Randle B. Richardson Head of School

Derryfield Today – Fall 2003




from Chuck Sanborn

JANUARY Admission Open House

joined the Derryfield faculty in the summer of 1975 thinking that it would be an interesting and challenging experience to help this ten‑year old school establish a development office and formulate a long‑range plan to guide its growth during the following decade. After twelve valuable and good years in boarding schools, I was ready for a change, and this emerging school in Manchester provided important educational choices for area students. The loca‑ tion was just right, as my adolescent years were spent in Kingston and I would be returning to an area of New Hampshire that I loved. My thought was to be at Derryfield for three to five years and then seek new professional opportunities. Little did I suspect that Derryfield would be my school home for 28 years and the place of my retirement after 40 years in independent education. I came, I saw, I fell in love, I stayed! I have known all along that inspiring young people, dedicated and caring par‑ ents, trustees with boundless wisdom and loyalty, Heads of School with vision and commitment to the soul of Derryfield, faculty colleagues who were stimulat‑ ing, energetic, open, bright, and teaching for the right reasons kept me coming back year after year. The balance between professionally and personally reward‑ ing administrative opportunities, and the annual excitement of a fresh group of eager, motivated students in A.P. United States History and Images of Humanity was just right for me, and other enticements could not pull me away. Each year confirmed this feeling, and the experience provided for me at my retirement party capped this emotion and decision in an awesome way. It was an evening I will never forget, and one that carries me forward with a treasure chest of memo‑ ries that will deepen and add meaning to the coming years. How lucky and fortunate I am. Words fall short of expressing my deep gratitude and thanks for all that my friends at Derryfield have provided me during these 28 years. Intellectual nour‑ ishment, optimism, humor, spiritual growth, meaningful personal relationships, and community combined to make Derryfield my home away from home. Derryfield will always be a special place to the Sanborn family. To me, May 31st was all about these things. The memory book and pictures from that evening will brighten any rainy day. Thank you from the depths of my being and know that my life has been enriched and blest beyond words because of you all. See you at soccer games, concerts, plays and other assorted Derryfield events.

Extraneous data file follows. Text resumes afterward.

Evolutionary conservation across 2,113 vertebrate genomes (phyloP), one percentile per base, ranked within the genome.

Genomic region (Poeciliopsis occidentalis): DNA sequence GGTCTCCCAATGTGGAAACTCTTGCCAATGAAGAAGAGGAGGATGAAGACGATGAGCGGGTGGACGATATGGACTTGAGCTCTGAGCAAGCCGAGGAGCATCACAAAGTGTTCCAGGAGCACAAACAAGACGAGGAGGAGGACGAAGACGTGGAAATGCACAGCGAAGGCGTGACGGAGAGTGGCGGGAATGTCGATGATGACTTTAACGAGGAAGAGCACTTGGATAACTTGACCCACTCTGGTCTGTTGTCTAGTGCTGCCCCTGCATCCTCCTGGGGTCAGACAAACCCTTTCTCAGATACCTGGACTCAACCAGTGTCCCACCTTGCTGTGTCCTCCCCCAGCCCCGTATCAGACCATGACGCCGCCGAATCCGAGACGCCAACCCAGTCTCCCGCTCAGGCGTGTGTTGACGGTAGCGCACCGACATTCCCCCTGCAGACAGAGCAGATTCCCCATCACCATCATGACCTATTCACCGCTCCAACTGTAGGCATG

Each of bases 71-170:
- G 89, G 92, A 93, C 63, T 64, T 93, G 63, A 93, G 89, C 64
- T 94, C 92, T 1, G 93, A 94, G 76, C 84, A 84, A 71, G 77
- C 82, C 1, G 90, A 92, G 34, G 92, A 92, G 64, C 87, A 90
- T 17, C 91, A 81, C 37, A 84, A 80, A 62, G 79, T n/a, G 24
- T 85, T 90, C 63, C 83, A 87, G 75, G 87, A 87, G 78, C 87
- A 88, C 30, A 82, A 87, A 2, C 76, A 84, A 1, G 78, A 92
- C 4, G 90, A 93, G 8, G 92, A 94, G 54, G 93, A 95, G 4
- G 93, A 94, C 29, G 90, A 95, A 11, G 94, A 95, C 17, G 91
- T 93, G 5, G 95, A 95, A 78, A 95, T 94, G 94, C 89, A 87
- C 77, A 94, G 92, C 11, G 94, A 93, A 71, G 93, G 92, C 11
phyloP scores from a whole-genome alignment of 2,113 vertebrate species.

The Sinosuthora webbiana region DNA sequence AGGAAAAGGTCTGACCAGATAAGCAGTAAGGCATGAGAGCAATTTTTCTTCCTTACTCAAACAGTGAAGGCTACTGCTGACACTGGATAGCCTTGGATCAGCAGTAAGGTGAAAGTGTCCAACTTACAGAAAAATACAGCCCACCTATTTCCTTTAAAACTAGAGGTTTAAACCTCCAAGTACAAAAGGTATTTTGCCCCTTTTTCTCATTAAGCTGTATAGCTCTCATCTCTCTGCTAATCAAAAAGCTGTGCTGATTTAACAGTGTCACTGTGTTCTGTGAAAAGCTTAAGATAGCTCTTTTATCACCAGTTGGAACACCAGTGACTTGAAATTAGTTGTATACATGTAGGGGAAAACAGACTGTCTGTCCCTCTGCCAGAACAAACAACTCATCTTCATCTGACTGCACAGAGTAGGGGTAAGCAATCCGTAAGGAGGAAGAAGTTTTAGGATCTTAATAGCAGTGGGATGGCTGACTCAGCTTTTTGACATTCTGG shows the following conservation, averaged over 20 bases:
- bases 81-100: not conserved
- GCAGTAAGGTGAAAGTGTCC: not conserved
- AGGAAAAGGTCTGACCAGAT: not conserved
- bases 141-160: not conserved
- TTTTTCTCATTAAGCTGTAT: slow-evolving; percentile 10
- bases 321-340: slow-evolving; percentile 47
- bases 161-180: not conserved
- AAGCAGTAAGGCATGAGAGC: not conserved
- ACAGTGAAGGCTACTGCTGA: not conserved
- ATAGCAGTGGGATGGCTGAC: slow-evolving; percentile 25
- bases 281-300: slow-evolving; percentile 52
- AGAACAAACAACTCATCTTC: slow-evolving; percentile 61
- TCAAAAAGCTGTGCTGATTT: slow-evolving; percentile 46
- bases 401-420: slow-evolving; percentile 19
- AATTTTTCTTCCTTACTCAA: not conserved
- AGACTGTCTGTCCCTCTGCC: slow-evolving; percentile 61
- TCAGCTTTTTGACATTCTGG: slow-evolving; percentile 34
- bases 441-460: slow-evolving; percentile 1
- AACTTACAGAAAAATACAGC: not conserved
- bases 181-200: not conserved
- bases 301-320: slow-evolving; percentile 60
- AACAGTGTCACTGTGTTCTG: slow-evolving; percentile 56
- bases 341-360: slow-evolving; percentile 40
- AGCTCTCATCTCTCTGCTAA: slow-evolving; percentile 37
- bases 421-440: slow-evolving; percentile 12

With appreciation and love, Chuck Sanborn


Upper School Musical


Lyceum Gallery Reception


Summerbridge Saturday


FEBRUARY Jazz All-State Music Festival


Winter Carnival


Summerbridge Saturday


MARCH Senior Blood Drive


Upper School Play


Spring Varsity Preseason Begins


APRIL Classical All-State Music Festival


Admission US Ice Cream Social


Senior Dinner


Admission MS Ice Cream Social


Founders’ Day


Summerbridge Saturday


Middle School Dance



founders’ day Join us April 16th in honoring Founder Scholars and celebrating the creation of Derryfield as The School enters its 40th year.





WPI Math Contest

Leadership Donor Party

WPI Math Contest

Four members of The Derryfield School math team traveled to Worcester Polytechnic Institute on October 23rd for the 16th Annual WPI Invitational Contest. Sean Kehoe ’06, David Batchelder ’05, Maura Spiegelman ’04, and Brett McLarnon ’05 competed with foursomes from 94 other New England schools. Derryfield placed 2nd overall, and Sean Kehoe and David Batchelder were recog‑ nized for outstanding individual perfor‑ mance. This is the third year in a row that Derryfield has placed in the top ten.

The annual leadership donor party was hosted by Pat and Sally Griffin at their beautiful home in Bedford on Thursday, October 9th. It was the perfect setting for the festivities with a fabulous view of a harvest moon rising over the city of Manchester. The talent of Sean Pallatroni ’06 on the piano added to the ambiance of the evening. After Trustee Pat Griffin wel‑ comed everyone to his home, Development Committee Chair David Lockwood

German Jazz Band Visits Leadership Donor Party Grandparents’ Day Reunion Country Fair Roman Holiday A Grand Proposal Waking in the Blue Target Initiative Sanborn Fellow Captivates Music All-States FIGURE THIS...

Alice Handwerk, Director of Institutional Advancement, visits with current parent Chuck Rolecek, who generously donated the food and wine for the event.

n Next year Derryfield will celebrate its

40th anniversary. n Ed Lemire and David Haight have

coached the girls’ basketball team

German Jazz Band Visits

together for 20 years. n Derryfield photocopiers printed

948,348 pieces of paper last year. n The Annual Fund raised $270,770 in the 2002-2003 year. n Students assembled and delivered